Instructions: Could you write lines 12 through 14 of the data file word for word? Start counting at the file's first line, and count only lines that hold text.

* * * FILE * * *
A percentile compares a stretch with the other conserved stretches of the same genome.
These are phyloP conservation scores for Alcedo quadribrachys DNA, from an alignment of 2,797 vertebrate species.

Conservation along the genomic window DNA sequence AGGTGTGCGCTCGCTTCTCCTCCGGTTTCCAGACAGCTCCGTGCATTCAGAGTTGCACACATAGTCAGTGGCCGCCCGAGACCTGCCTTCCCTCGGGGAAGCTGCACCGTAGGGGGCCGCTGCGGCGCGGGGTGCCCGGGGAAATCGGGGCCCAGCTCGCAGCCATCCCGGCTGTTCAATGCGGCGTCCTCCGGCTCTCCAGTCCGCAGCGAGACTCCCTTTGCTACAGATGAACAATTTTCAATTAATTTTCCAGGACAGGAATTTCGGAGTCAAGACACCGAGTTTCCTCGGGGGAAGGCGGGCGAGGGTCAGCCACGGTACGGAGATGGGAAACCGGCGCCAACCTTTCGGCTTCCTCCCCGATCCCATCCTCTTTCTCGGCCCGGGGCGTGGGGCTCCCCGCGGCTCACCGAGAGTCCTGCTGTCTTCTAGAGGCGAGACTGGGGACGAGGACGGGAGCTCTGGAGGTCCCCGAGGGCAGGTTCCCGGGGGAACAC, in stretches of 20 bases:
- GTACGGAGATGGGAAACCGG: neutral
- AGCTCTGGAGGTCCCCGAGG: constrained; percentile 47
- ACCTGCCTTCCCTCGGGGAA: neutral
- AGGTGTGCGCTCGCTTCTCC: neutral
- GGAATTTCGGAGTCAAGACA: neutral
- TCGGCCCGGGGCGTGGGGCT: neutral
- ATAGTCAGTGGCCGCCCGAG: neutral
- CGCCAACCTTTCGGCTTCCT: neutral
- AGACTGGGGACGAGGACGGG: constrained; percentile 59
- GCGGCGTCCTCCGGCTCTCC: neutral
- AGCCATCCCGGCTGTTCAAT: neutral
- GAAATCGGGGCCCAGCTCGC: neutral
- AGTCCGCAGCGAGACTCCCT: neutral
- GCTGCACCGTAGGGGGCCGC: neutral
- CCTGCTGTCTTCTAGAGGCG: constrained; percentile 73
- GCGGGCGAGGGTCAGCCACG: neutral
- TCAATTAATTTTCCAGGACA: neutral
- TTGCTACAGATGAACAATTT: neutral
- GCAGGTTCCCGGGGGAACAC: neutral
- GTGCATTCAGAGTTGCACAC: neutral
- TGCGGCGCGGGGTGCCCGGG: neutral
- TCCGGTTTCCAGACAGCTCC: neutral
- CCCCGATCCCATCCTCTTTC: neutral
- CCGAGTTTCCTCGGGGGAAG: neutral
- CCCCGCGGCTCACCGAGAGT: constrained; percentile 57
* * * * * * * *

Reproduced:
- AGACTGGGGACGAGGACGGG: constrained; percentile 59
- GCGGCGTCCTCCGGCTCTCC: neutral
- AGCCATCCCGGCTGTTCAAT: neutral